Fixing a USB 3.0 Hub

Posted by crimsonpisang on   0 comments   0 trackback

I've recently ordered a generic USB 3.0 hub from Ebay for under USD 5. As it turns out, I received a faulty unit. Whenever I've plugged the hub into my PC, Windows reported a power surge on that port. Seems like a short circuit somewhere in the hub.


Upon opening up and inspecting for physical damage, I found nothing in particular so I've started probing for short. Turns out the short occurs in the cable itself. After desoldering the bad cable, next I needed to test if the hub was still functional. The hub controller was a GL3520 by Genesys Logic.

GL3520 block diagram

The block diagram shows the controller with both USB 2.0 and 3.0 hub section. Firstly, I've verified that the USB2.0 part is working by only connecting the 4 wires (Vcc, D+, D-, GND) and plugging into my PC. Windows detects the USB drive connected to it. Next, I need to test out the USB 3.0 part and in order to do that, I need a USB 3.0 type A cable/connector.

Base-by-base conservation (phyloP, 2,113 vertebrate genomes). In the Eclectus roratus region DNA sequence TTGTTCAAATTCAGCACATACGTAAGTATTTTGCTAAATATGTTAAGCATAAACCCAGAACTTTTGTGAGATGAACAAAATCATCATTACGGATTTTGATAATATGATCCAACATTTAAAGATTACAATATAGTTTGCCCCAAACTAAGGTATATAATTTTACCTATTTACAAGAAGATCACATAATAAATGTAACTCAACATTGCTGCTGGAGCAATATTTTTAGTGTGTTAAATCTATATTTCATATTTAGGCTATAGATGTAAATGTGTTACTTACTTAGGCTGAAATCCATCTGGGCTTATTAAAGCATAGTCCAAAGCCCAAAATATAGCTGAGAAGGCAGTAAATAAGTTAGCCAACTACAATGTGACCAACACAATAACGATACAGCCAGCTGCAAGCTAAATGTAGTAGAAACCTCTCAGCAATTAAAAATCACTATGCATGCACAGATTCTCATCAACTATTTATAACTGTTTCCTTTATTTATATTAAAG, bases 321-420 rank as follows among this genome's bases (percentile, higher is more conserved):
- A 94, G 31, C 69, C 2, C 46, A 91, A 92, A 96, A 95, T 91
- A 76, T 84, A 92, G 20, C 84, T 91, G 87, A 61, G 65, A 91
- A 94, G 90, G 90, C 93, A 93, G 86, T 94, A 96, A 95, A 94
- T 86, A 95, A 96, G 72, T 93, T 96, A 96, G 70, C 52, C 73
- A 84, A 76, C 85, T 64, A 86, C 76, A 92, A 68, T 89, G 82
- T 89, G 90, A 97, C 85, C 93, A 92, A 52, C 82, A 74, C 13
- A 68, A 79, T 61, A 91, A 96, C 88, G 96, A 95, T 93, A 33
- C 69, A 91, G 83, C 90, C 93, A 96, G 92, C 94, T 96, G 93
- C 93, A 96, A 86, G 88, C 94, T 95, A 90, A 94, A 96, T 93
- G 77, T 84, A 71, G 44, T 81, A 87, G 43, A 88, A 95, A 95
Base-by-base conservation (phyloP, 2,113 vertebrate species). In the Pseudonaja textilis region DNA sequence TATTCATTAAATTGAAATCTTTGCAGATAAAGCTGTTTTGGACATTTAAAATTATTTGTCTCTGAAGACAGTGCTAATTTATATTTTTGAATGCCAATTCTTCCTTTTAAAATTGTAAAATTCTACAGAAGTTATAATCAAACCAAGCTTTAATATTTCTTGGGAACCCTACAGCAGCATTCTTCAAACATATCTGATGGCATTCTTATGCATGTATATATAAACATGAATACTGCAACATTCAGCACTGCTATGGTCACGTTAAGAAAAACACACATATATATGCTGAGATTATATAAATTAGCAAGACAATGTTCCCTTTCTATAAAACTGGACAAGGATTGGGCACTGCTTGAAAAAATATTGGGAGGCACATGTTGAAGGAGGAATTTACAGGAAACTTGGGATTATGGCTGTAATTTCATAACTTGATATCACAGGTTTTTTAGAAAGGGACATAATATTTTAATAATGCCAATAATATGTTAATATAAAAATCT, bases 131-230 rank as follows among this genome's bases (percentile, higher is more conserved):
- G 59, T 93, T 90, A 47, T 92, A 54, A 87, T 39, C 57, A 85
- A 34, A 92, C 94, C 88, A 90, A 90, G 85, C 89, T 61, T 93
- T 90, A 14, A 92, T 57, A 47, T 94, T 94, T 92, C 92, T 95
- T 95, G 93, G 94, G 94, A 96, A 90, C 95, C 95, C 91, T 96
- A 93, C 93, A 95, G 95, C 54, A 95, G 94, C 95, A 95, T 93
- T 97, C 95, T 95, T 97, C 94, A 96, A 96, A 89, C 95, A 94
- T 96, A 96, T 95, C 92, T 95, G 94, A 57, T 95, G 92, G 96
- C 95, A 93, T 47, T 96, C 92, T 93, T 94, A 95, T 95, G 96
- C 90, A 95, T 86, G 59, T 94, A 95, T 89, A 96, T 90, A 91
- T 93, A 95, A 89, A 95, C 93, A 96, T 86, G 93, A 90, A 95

It's pretty interesting to see the insides of a good quality cable. The overall was surrounded by a foil and braided shield and each individual differential data pairs are further shielded. This was to prevent cross-talking which could affect the signal integrity, especially since USB 3.0 bit rate is 5 gbps.



Initially, the USB 3.0 hub managed to appear briefly on Windows. So, I thought it was just loose connection or not enough power. After some futile fiddling and a couple cups of coffee, then it suddenly hits me. Since it was going at 5 gbps, it might have to do with signal integrity. Adding more twist to the TX and RX pairs does seems to do the trick.
I used a neat software called USBTreeView by Uwe Sieber to verify the USB 3.0 device was working at super speed mode.



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